Reduced adiposity and liver steatosis by stearoyl-CoA desaturase deficiency are independent of peroxisome proliferator-activated receptor-alpha

Makoto Miyazaki, Agnieszka Dobrzyn, Harini Sampath, Seong-Ho Lee, Weng Chi Man, Kiki Chu, Jeffrey M Peters, Frank J Gonzalez, James M Ntambi
Journal of Biological Chemistry 2004 August 13, 279 (33): 35017-24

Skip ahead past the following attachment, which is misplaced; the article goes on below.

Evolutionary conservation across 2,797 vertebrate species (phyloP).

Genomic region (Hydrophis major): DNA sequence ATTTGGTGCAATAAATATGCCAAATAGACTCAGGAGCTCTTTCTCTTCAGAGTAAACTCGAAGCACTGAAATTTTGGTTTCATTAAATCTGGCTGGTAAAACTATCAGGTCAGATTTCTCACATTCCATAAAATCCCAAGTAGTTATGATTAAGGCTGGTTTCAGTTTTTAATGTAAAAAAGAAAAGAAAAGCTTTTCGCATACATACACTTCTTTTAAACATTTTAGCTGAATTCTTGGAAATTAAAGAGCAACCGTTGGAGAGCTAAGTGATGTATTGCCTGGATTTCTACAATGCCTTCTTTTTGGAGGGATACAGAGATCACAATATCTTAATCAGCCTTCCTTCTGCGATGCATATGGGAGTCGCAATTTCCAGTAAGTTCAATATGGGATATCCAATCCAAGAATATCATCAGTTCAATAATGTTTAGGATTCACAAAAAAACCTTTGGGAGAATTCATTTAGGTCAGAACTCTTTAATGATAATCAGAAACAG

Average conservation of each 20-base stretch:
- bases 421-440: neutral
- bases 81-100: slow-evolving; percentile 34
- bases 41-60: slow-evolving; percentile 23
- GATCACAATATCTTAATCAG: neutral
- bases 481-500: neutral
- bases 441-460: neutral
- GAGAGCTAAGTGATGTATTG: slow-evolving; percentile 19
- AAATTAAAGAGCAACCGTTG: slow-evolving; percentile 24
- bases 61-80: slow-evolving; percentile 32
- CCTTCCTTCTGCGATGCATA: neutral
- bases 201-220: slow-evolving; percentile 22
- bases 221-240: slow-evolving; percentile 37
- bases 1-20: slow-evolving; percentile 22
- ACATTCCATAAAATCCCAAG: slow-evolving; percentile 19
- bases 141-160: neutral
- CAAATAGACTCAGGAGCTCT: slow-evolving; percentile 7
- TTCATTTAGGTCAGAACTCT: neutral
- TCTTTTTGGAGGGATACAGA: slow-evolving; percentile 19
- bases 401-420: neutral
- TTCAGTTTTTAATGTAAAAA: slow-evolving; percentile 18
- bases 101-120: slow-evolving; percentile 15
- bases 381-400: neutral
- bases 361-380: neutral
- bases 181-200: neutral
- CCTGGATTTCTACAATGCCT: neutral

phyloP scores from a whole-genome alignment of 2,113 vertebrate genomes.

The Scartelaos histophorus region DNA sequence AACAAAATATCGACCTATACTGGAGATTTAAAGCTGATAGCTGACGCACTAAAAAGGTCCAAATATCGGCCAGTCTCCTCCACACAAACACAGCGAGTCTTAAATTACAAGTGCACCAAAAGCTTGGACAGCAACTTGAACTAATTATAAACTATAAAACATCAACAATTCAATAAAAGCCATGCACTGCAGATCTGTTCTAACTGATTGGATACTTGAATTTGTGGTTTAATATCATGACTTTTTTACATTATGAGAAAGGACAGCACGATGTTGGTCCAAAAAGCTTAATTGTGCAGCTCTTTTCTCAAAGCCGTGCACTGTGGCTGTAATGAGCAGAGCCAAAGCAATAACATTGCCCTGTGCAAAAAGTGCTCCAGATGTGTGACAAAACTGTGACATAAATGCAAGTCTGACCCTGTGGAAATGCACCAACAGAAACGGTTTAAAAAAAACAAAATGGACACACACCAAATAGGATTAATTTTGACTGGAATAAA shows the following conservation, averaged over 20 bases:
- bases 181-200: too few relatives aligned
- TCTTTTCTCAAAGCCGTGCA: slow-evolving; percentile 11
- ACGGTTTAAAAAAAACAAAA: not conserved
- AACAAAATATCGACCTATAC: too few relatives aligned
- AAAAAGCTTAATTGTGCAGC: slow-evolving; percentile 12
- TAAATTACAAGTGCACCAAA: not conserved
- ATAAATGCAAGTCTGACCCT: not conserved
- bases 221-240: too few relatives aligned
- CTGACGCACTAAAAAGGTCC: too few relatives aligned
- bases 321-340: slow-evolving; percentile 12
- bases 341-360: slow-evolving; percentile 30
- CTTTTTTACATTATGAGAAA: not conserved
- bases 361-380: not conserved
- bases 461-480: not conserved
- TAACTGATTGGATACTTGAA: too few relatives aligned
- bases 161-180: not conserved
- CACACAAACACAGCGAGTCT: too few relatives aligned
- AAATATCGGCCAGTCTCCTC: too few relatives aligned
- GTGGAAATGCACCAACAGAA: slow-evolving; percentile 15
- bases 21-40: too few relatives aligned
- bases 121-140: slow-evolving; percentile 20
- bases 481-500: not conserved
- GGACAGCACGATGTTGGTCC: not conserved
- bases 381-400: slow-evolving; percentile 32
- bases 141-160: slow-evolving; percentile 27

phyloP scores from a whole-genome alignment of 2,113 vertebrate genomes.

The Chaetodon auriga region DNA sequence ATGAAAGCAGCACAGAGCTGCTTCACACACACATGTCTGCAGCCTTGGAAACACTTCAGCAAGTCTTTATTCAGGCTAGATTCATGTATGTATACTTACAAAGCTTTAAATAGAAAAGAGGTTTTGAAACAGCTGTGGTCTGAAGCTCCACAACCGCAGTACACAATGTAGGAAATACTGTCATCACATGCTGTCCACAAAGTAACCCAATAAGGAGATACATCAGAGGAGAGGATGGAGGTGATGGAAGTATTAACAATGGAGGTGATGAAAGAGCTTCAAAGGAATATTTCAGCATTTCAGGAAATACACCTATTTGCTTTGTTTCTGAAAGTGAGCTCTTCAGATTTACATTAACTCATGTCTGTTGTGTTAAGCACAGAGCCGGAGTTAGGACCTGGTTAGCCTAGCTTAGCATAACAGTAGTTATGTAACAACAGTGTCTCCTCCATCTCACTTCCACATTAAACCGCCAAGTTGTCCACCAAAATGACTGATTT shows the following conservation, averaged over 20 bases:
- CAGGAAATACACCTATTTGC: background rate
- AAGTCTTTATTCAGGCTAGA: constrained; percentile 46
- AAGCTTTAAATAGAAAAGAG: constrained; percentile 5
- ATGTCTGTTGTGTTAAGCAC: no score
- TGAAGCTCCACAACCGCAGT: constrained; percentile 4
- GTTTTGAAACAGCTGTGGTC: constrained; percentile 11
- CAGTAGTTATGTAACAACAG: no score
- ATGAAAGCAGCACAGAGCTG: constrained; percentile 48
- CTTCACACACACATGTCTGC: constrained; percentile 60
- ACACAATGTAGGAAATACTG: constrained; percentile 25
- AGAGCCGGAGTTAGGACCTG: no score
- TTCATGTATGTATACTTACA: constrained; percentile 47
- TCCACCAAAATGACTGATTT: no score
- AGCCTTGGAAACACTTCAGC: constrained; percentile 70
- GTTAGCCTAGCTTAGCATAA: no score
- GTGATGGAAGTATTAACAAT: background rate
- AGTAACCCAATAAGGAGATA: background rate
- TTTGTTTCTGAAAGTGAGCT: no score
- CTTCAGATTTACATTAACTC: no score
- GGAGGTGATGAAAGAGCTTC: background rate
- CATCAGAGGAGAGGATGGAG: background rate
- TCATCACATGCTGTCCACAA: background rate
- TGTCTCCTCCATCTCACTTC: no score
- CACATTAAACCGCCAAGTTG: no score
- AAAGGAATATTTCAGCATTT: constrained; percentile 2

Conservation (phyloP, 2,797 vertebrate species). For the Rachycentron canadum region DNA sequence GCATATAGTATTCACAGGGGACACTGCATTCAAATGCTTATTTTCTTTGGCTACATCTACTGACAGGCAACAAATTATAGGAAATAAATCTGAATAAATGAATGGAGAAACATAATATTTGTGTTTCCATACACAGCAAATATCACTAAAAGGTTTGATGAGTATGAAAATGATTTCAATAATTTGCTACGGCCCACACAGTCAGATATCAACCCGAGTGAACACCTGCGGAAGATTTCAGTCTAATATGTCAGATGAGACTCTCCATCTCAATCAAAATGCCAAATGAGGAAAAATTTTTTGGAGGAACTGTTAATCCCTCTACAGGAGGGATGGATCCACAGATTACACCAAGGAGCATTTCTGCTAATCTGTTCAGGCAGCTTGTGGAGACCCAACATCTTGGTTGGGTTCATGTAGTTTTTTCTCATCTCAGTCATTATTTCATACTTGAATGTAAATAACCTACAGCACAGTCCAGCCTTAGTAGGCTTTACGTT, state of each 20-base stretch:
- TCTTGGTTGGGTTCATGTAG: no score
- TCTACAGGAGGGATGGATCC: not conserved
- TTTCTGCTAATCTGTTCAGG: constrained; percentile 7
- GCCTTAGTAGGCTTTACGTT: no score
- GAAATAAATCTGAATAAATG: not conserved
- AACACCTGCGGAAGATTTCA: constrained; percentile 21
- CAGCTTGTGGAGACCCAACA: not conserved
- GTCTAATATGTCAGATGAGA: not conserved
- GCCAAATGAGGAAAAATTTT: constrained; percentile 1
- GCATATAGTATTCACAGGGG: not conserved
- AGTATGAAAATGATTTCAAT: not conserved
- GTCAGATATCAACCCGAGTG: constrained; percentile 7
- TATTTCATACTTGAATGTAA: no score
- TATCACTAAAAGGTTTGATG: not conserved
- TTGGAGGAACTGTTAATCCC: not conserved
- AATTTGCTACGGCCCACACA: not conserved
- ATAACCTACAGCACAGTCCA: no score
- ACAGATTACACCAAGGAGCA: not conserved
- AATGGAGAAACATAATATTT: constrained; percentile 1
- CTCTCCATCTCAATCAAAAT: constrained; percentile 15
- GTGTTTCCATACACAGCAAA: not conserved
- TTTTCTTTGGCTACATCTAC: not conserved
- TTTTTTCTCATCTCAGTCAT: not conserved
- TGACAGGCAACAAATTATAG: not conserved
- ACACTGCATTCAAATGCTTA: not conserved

Stearoyl-CoA desaturase catalyzes the rate-limiting step in the biosynthesis of monounsaturated fatty acids, which are required for normal rates of synthesis of triglycerides, cholesterol esters, and phospholipids. Mice with a targeted disruption of the stearoyl-CoA desaturase 1 (SCD1) isoform are protected against diet and leptin deficiency-induced adiposity, have increased energy expenditure, and have up-regulated expression of hepatic genes encoding enzymes of fatty acid beta-oxidation. Because peroxisome proliferator-activated receptor-alpha (PPARalpha) is a key transcription factor that induces the transcription of fatty acid beta-oxidation and thermogenic genes, we hypothesized that the increased fatty acid oxidation observed in SCD1 deficiency is dependent on activation of the PPARalpha pathway. Here we show that mice nullizygous for SCD1 and PPARalpha are still protected against adiposity, have increased energy expenditure, and maintain high expression of PPARalpha target genes in the liver and brown adipose tissue. The SCD1 deficiency rescued hepatic steatosis of the PPARalpha(-/-) mice. The SCD1 mutation increased the phosphorylation of both AMP-activated protein kinase and acetyl-CoA carboxylase, thereby increasing CPT activity and stimulating the oxidation of liver palmitoyl-CoA in the PPARalpha null mice. The findings indicate that the reduced adiposity, reduced liver steatosis, increased energy expenditure, and increased expression of PPARalpha target genes associated with SCD1 deficiency are independent of activation of the PPARalpha pathway.

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